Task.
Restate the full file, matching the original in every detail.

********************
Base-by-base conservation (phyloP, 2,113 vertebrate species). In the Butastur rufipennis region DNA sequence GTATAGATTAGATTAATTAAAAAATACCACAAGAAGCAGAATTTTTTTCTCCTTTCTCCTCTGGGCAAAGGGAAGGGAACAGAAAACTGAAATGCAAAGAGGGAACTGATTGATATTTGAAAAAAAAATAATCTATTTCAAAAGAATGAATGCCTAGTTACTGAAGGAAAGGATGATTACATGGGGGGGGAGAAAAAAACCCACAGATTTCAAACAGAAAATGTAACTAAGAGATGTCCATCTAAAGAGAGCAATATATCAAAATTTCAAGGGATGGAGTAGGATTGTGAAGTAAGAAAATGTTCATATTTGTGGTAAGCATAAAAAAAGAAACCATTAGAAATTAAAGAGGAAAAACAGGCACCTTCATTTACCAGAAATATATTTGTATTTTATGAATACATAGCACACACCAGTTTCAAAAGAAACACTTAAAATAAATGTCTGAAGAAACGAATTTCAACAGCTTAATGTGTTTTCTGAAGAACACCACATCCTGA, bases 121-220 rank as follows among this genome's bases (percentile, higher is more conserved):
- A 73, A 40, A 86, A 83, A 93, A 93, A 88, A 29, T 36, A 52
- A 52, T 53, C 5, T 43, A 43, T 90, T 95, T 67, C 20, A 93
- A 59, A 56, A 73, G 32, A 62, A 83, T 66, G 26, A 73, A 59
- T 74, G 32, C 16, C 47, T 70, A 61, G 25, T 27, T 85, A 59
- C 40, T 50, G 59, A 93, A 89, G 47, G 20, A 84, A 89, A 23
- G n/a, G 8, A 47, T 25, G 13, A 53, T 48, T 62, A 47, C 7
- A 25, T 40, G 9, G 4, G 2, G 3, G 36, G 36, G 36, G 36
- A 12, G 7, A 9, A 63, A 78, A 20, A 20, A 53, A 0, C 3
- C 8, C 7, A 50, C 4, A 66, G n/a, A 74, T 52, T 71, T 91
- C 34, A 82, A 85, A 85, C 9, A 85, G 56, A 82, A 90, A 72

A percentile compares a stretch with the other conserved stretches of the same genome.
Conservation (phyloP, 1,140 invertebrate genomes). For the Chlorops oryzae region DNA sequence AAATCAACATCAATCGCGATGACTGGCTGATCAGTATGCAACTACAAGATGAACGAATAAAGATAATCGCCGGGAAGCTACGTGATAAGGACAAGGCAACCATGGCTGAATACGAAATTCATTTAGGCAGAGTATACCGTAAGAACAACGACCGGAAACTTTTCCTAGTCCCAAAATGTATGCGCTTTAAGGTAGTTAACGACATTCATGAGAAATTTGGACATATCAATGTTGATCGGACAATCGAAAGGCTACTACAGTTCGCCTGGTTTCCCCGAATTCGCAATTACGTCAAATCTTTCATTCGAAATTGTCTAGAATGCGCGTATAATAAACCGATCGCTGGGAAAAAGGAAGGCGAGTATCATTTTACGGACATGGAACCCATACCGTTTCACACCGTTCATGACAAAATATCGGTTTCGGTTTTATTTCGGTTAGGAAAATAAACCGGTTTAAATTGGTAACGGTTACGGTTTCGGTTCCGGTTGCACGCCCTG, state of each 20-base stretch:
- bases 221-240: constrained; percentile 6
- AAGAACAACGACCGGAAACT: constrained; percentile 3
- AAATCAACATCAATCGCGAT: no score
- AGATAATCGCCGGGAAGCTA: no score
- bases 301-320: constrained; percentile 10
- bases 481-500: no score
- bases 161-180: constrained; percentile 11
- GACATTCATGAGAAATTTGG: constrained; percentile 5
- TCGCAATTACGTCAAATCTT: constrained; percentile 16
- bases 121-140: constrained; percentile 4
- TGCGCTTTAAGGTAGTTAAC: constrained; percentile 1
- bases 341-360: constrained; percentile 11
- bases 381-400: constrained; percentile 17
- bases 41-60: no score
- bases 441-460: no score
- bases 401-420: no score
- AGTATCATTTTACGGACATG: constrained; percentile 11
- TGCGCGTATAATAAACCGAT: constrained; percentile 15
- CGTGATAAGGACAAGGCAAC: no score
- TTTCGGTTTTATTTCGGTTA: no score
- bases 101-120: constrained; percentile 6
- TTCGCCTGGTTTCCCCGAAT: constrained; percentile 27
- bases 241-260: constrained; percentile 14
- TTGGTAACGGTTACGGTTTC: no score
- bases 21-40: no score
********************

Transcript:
Base-by-base conservation (phyloP, 2,113 vertebrate species). In the Butastur rufipennis region DNA sequence GTATAGATTAGATTAATTAAAAAATACCACAAGAAGCAGAATTTTTTTCTCCTTTCTCCTCTGGGCAAAGGGAAGGGAACAGAAAACTGAAATGCAAAGAGGGAACTGATTGATATTTGAAAAAAAAATAATCTATTTCAAAAGAATGAATGCCTAGTTACTGAAGGAAAGGATGATTACATGGGGGGGGAGAAAAAAACCCACAGATTTCAAACAGAAAATGTAACTAAGAGATGTCCATCTAAAGAGAGCAATATATCAAAATTTCAAGGGATGGAGTAGGATTGTGAAGTAAGAAAATGTTCATATTTGTGGTAAGCATAAAAAAAGAAACCATTAGAAATTAAAGAGGAAAAACAGGCACCTTCATTTACCAGAAATATATTTGTATTTTATGAATACATAGCACACACCAGTTTCAAAAGAAACACTTAAAATAAATGTCTGAAGAAACGAATTTCAACAGCTTAATGTGTTTTCTGAAGAACACCACATCCTGA, bases 121-220 rank as follows among this genome's bases (percentile, higher is more conserved):
- A 73, A 40, A 86, A 83, A 93, A 93, A 88, A 29, T 36, A 52
- A 52, T 53, C 5, T 43, A 43, T 90, T 95, T 67, C 20, A 93
- A 59, A 56, A 73, G 32, A 62, A 83, T 66, G 26, A 73, A 59
- T 74, G 32, C 16, C 47, T 70, A 61, G 25, T 27, T 85, A 59
- C 40, T 50, G 59, A 93, A 89, G 47, G 20, A 84, A 89, A 23
- G n/a, G 8, A 47, T 25, G 13, A 53, T 48, T 62, A 47, C 7
- A 25, T 40, G 9, G 4, G 2, G 3, G 36, G 36, G 36, G 36
- A 12, G 7, A 9, A 63, A 78, A 20, A 20, A 53, A 0, C 3
- C 8, C 7, A 50, C 4, A 66, G n/a, A 74, T 52, T 71, T 91
- C 34, A 82, A 85, A 85, C 9, A 85, G 56, A 82, A 90, A 72

A percentile compares a stretch with the other conserved stretches of the same genome.
Conservation (phyloP, 1,140 invertebrate genomes). For the Chlorops oryzae region DNA sequence AAATCAACATCAATCGCGATGACTGGCTGATCAGTATGCAACTACAAGATGAACGAATAAAGATAATCGCCGGGAAGCTACGTGATAAGGACAAGGCAACCATGGCTGAATACGAAATTCATTTAGGCAGAGTATACCGTAAGAACAACGACCGGAAACTTTTCCTAGTCCCAAAATGTATGCGCTTTAAGGTAGTTAACGACATTCATGAGAAATTTGGACATATCAATGTTGATCGGACAATCGAAAGGCTACTACAGTTCGCCTGGTTTCCCCGAATTCGCAATTACGTCAAATCTTTCATTCGAAATTGTCTAGAATGCGCGTATAATAAACCGATCGCTGGGAAAAAGGAAGGCGAGTATCATTTTACGGACATGGAACCCATACCGTTTCACACCGTTCATGACAAAATATCGGTTTCGGTTTTATTTCGGTTAGGAAAATAAACCGGTTTAAATTGGTAACGGTTACGGTTTCGGTTCCGGTTGCACGCCCTG, state of each 20-base stretch:
- bases 221-240: constrained; percentile 6
- AAGAACAACGACCGGAAACT: constrained; percentile 3
- AAATCAACATCAATCGCGAT: no score
- AGATAATCGCCGGGAAGCTA: no score
- bases 301-320: constrained; percentile 10
- bases 481-500: no score
- bases 161-180: constrained; percentile 11
- GACATTCATGAGAAATTTGG: constrained; percentile 5
- TCGCAATTACGTCAAATCTT: constrained; percentile 16
- bases 121-140: constrained; percentile 4
- TGCGCTTTAAGGTAGTTAAC: constrained; percentile 1
- bases 341-360: constrained; percentile 11
- bases 381-400: constrained; percentile 17
- bases 41-60: no score
- bases 441-460: no score
- bases 401-420: no score
- AGTATCATTTTACGGACATG: constrained; percentile 11
- TGCGCGTATAATAAACCGAT: constrained; percentile 15
- CGTGATAAGGACAAGGCAAC: no score
- TTTCGGTTTTATTTCGGTTA: no score
- bases 101-120: constrained; percentile 6
- TTCGCCTGGTTTCCCCGAAT: constrained; percentile 27
- bases 241-260: constrained; percentile 14
- TTGGTAACGGTTACGGTTTC: no score
- bases 21-40: no score